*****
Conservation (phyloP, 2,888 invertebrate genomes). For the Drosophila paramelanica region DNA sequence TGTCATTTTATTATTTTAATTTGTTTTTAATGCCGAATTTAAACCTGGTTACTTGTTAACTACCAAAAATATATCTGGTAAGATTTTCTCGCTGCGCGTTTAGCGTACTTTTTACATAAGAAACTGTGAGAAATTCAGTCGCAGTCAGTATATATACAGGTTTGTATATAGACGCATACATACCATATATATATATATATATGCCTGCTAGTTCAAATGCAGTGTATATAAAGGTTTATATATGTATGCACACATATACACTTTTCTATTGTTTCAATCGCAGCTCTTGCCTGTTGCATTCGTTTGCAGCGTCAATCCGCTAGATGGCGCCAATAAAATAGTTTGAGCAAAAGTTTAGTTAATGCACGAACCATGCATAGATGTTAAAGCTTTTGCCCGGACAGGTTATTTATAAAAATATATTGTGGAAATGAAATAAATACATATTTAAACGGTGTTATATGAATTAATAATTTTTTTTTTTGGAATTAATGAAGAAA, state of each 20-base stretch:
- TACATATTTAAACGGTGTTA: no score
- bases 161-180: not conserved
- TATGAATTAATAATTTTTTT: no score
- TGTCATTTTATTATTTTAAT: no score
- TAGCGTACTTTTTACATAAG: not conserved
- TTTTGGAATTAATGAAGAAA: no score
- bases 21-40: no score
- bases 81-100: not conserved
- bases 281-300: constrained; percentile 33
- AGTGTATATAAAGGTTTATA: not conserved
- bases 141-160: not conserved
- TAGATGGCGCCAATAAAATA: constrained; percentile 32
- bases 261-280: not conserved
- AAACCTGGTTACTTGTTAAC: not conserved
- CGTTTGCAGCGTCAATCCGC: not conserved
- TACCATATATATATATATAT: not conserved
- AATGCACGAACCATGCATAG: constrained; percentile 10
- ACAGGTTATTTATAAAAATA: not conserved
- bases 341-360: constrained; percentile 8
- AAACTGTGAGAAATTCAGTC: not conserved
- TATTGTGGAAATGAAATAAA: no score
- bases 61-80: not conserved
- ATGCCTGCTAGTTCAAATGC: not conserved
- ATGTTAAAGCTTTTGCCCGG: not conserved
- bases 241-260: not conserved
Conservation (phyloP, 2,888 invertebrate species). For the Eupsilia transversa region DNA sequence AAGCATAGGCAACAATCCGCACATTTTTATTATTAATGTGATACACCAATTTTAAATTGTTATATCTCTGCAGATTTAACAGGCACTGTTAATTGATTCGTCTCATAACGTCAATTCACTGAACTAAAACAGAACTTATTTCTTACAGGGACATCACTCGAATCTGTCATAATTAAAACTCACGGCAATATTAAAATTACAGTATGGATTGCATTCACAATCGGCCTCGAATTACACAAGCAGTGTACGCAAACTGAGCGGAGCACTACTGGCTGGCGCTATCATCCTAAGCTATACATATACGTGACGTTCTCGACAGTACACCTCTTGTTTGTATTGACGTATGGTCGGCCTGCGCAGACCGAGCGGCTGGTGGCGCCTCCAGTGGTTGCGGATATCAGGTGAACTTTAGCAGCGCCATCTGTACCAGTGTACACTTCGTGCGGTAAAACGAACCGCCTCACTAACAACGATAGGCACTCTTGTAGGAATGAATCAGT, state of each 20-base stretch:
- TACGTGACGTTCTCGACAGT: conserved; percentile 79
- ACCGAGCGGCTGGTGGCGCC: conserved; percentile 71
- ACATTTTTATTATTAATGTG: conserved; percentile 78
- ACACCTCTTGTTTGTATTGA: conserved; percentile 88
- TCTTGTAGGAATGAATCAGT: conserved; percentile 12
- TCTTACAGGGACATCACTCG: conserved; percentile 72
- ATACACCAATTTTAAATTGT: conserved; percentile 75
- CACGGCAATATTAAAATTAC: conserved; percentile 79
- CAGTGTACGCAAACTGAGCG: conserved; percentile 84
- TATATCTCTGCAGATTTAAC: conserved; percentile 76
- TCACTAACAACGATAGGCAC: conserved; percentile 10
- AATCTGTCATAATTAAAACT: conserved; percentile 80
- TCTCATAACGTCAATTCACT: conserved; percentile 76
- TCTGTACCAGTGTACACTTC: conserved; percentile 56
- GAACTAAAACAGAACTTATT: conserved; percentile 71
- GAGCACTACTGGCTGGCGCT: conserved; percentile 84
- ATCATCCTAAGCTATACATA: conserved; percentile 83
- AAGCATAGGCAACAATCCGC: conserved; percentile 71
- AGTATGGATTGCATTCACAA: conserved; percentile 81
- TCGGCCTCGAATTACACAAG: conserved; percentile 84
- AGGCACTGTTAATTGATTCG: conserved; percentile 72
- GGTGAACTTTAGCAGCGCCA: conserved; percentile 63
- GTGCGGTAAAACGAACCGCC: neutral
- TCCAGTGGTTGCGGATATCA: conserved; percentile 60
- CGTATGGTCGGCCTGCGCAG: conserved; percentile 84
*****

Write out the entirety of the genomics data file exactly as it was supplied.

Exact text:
Conservation (phyloP, 2,888 invertebrate genomes). For the Drosophila paramelanica region DNA sequence TGTCATTTTATTATTTTAATTTGTTTTTAATGCCGAATTTAAACCTGGTTACTTGTTAACTACCAAAAATATATCTGGTAAGATTTTCTCGCTGCGCGTTTAGCGTACTTTTTACATAAGAAACTGTGAGAAATTCAGTCGCAGTCAGTATATATACAGGTTTGTATATAGACGCATACATACCATATATATATATATATATGCCTGCTAGTTCAAATGCAGTGTATATAAAGGTTTATATATGTATGCACACATATACACTTTTCTATTGTTTCAATCGCAGCTCTTGCCTGTTGCATTCGTTTGCAGCGTCAATCCGCTAGATGGCGCCAATAAAATAGTTTGAGCAAAAGTTTAGTTAATGCACGAACCATGCATAGATGTTAAAGCTTTTGCCCGGACAGGTTATTTATAAAAATATATTGTGGAAATGAAATAAATACATATTTAAACGGTGTTATATGAATTAATAATTTTTTTTTTTGGAATTAATGAAGAAA, state of each 20-base stretch:
- TACATATTTAAACGGTGTTA: no score
- bases 161-180: not conserved
- TATGAATTAATAATTTTTTT: no score
- TGTCATTTTATTATTTTAAT: no score
- TAGCGTACTTTTTACATAAG: not conserved
- TTTTGGAATTAATGAAGAAA: no score
- bases 21-40: no score
- bases 81-100: not conserved
- bases 281-300: constrained; percentile 33
- AGTGTATATAAAGGTTTATA: not conserved
- bases 141-160: not conserved
- TAGATGGCGCCAATAAAATA: constrained; percentile 32
- bases 261-280: not conserved
- AAACCTGGTTACTTGTTAAC: not conserved
- CGTTTGCAGCGTCAATCCGC: not conserved
- TACCATATATATATATATAT: not conserved
- AATGCACGAACCATGCATAG: constrained; percentile 10
- ACAGGTTATTTATAAAAATA: not conserved
- bases 341-360: constrained; percentile 8
- AAACTGTGAGAAATTCAGTC: not conserved
- TATTGTGGAAATGAAATAAA: no score
- bases 61-80: not conserved
- ATGCCTGCTAGTTCAAATGC: not conserved
- ATGTTAAAGCTTTTGCCCGG: not conserved
- bases 241-260: not conserved
Conservation (phyloP, 2,888 invertebrate species). For the Eupsilia transversa region DNA sequence AAGCATAGGCAACAATCCGCACATTTTTATTATTAATGTGATACACCAATTTTAAATTGTTATATCTCTGCAGATTTAACAGGCACTGTTAATTGATTCGTCTCATAACGTCAATTCACTGAACTAAAACAGAACTTATTTCTTACAGGGACATCACTCGAATCTGTCATAATTAAAACTCACGGCAATATTAAAATTACAGTATGGATTGCATTCACAATCGGCCTCGAATTACACAAGCAGTGTACGCAAACTGAGCGGAGCACTACTGGCTGGCGCTATCATCCTAAGCTATACATATACGTGACGTTCTCGACAGTACACCTCTTGTTTGTATTGACGTATGGTCGGCCTGCGCAGACCGAGCGGCTGGTGGCGCCTCCAGTGGTTGCGGATATCAGGTGAACTTTAGCAGCGCCATCTGTACCAGTGTACACTTCGTGCGGTAAAACGAACCGCCTCACTAACAACGATAGGCACTCTTGTAGGAATGAATCAGT, state of each 20-base stretch:
- TACGTGACGTTCTCGACAGT: conserved; percentile 79
- ACCGAGCGGCTGGTGGCGCC: conserved; percentile 71
- ACATTTTTATTATTAATGTG: conserved; percentile 78
- ACACCTCTTGTTTGTATTGA: conserved; percentile 88
- TCTTGTAGGAATGAATCAGT: conserved; percentile 12
- TCTTACAGGGACATCACTCG: conserved; percentile 72
- ATACACCAATTTTAAATTGT: conserved; percentile 75
- CACGGCAATATTAAAATTAC: conserved; percentile 79
- CAGTGTACGCAAACTGAGCG: conserved; percentile 84
- TATATCTCTGCAGATTTAAC: conserved; percentile 76
- TCACTAACAACGATAGGCAC: conserved; percentile 10
- AATCTGTCATAATTAAAACT: conserved; percentile 80
- TCTCATAACGTCAATTCACT: conserved; percentile 76
- TCTGTACCAGTGTACACTTC: conserved; percentile 56
- GAACTAAAACAGAACTTATT: conserved; percentile 71
- GAGCACTACTGGCTGGCGCT: conserved; percentile 84
- ATCATCCTAAGCTATACATA: conserved; percentile 83
- AAGCATAGGCAACAATCCGC: conserved; percentile 71
- AGTATGGATTGCATTCACAA: conserved; percentile 81
- TCGGCCTCGAATTACACAAG: conserved; percentile 84
- AGGCACTGTTAATTGATTCG: conserved; percentile 72
- GGTGAACTTTAGCAGCGCCA: conserved; percentile 63
- GTGCGGTAAAACGAACCGCC: neutral
- TCCAGTGGTTGCGGATATCA: conserved; percentile 60
- CGTATGGTCGGCCTGCGCAG: conserved; percentile 84